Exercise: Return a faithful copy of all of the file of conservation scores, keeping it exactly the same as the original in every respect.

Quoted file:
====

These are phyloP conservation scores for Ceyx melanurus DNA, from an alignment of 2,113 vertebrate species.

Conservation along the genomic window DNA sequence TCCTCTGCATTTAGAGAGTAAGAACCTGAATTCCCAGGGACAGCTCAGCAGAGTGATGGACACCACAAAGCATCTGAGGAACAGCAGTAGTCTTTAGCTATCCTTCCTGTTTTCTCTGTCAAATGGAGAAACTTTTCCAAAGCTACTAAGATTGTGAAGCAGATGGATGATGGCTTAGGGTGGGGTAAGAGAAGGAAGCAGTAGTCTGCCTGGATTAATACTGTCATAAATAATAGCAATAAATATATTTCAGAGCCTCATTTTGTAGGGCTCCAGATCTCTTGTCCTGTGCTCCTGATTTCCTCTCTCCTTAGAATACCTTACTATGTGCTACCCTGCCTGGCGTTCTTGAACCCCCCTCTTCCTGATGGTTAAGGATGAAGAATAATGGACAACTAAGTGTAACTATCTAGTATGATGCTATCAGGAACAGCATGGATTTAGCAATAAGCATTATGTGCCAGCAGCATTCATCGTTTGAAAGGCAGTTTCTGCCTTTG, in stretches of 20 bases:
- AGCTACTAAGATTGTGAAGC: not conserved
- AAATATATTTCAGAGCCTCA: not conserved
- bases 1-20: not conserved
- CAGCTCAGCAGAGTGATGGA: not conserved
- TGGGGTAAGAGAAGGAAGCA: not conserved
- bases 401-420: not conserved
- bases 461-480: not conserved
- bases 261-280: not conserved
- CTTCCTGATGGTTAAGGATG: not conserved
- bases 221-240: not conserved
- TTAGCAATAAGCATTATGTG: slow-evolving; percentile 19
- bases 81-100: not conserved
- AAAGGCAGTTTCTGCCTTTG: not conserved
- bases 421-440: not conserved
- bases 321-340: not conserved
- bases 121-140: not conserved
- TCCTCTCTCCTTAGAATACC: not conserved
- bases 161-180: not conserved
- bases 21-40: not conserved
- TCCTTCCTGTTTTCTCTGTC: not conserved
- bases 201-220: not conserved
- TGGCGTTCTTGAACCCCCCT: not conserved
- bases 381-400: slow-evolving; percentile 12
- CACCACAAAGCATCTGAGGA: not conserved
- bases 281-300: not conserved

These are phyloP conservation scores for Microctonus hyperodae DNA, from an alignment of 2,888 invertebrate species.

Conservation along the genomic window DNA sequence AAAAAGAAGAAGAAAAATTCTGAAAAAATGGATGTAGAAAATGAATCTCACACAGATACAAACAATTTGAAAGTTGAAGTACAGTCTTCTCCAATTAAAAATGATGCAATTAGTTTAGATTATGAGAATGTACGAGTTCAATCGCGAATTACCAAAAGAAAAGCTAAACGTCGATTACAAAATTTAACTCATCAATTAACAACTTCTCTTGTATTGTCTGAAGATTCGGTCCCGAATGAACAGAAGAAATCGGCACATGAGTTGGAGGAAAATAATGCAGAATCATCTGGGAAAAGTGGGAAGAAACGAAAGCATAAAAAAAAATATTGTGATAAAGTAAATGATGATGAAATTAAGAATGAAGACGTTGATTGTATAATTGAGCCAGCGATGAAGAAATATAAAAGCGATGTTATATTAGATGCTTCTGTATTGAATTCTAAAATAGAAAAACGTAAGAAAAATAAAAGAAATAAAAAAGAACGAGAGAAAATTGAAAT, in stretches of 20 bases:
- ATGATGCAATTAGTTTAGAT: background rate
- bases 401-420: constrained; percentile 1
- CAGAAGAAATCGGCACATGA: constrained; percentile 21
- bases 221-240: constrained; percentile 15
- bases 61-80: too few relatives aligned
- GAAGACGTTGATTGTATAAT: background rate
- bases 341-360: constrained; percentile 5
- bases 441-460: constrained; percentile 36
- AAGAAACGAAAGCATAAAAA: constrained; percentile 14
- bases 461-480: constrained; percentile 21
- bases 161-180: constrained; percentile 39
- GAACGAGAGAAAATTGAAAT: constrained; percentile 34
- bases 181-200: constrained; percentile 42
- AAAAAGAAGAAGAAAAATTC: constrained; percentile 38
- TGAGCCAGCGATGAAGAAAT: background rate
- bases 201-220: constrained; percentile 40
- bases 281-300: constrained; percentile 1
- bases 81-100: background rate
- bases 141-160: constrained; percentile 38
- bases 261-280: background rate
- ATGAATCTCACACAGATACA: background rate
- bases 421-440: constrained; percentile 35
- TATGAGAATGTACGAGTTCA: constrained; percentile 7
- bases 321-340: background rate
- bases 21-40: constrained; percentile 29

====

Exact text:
These are phyloP conservation scores for Ceyx melanurus DNA, from an alignment of 2,113 vertebrate species.

Conservation along the genomic window DNA sequence TCCTCTGCATTTAGAGAGTAAGAACCTGAATTCCCAGGGACAGCTCAGCAGAGTGATGGACACCACAAAGCATCTGAGGAACAGCAGTAGTCTTTAGCTATCCTTCCTGTTTTCTCTGTCAAATGGAGAAACTTTTCCAAAGCTACTAAGATTGTGAAGCAGATGGATGATGGCTTAGGGTGGGGTAAGAGAAGGAAGCAGTAGTCTGCCTGGATTAATACTGTCATAAATAATAGCAATAAATATATTTCAGAGCCTCATTTTGTAGGGCTCCAGATCTCTTGTCCTGTGCTCCTGATTTCCTCTCTCCTTAGAATACCTTACTATGTGCTACCCTGCCTGGCGTTCTTGAACCCCCCTCTTCCTGATGGTTAAGGATGAAGAATAATGGACAACTAAGTGTAACTATCTAGTATGATGCTATCAGGAACAGCATGGATTTAGCAATAAGCATTATGTGCCAGCAGCATTCATCGTTTGAAAGGCAGTTTCTGCCTTTG, in stretches of 20 bases:
- AGCTACTAAGATTGTGAAGC: not conserved
- AAATATATTTCAGAGCCTCA: not conserved
- bases 1-20: not conserved
- CAGCTCAGCAGAGTGATGGA: not conserved
- TGGGGTAAGAGAAGGAAGCA: not conserved
- bases 401-420: not conserved
- bases 461-480: not conserved
- bases 261-280: not conserved
- CTTCCTGATGGTTAAGGATG: not conserved
- bases 221-240: not conserved
- TTAGCAATAAGCATTATGTG: slow-evolving; percentile 19
- bases 81-100: not conserved
- AAAGGCAGTTTCTGCCTTTG: not conserved
- bases 421-440: not conserved
- bases 321-340: not conserved
- bases 121-140: not conserved
- TCCTCTCTCCTTAGAATACC: not conserved
- bases 161-180: not conserved
- bases 21-40: not conserved
- TCCTTCCTGTTTTCTCTGTC: not conserved
- bases 201-220: not conserved
- TGGCGTTCTTGAACCCCCCT: not conserved
- bases 381-400: slow-evolving; percentile 12
- CACCACAAAGCATCTGAGGA: not conserved
- bases 281-300: not conserved

These are phyloP conservation scores for Microctonus hyperodae DNA, from an alignment of 2,888 invertebrate species.

Conservation along the genomic window DNA sequence AAAAAGAAGAAGAAAAATTCTGAAAAAATGGATGTAGAAAATGAATCTCACACAGATACAAACAATTTGAAAGTTGAAGTACAGTCTTCTCCAATTAAAAATGATGCAATTAGTTTAGATTATGAGAATGTACGAGTTCAATCGCGAATTACCAAAAGAAAAGCTAAACGTCGATTACAAAATTTAACTCATCAATTAACAACTTCTCTTGTATTGTCTGAAGATTCGGTCCCGAATGAACAGAAGAAATCGGCACATGAGTTGGAGGAAAATAATGCAGAATCATCTGGGAAAAGTGGGAAGAAACGAAAGCATAAAAAAAAATATTGTGATAAAGTAAATGATGATGAAATTAAGAATGAAGACGTTGATTGTATAATTGAGCCAGCGATGAAGAAATATAAAAGCGATGTTATATTAGATGCTTCTGTATTGAATTCTAAAATAGAAAAACGTAAGAAAAATAAAAGAAATAAAAAAGAACGAGAGAAAATTGAAAT, in stretches of 20 bases:
- ATGATGCAATTAGTTTAGAT: background rate
- bases 401-420: constrained; percentile 1
- CAGAAGAAATCGGCACATGA: constrained; percentile 21
- bases 221-240: constrained; percentile 15
- bases 61-80: too few relatives aligned
- GAAGACGTTGATTGTATAAT: background rate
- bases 341-360: constrained; percentile 5
- bases 441-460: constrained; percentile 36
- AAGAAACGAAAGCATAAAAA: constrained; percentile 14
- bases 461-480: constrained; percentile 21
- bases 161-180: constrained; percentile 39
- GAACGAGAGAAAATTGAAAT: constrained; percentile 34
- bases 181-200: constrained; percentile 42
- AAAAAGAAGAAGAAAAATTC: constrained; percentile 38
- TGAGCCAGCGATGAAGAAAT: background rate
- bases 201-220: constrained; percentile 40
- bases 281-300: constrained; percentile 1
- bases 81-100: background rate
- bases 141-160: constrained; percentile 38
- bases 261-280: background rate
- ATGAATCTCACACAGATACA: background rate
- bases 421-440: constrained; percentile 35
- TATGAGAATGTACGAGTTCA: constrained; percentile 7
- bases 321-340: background rate
- bases 21-40: constrained; percentile 29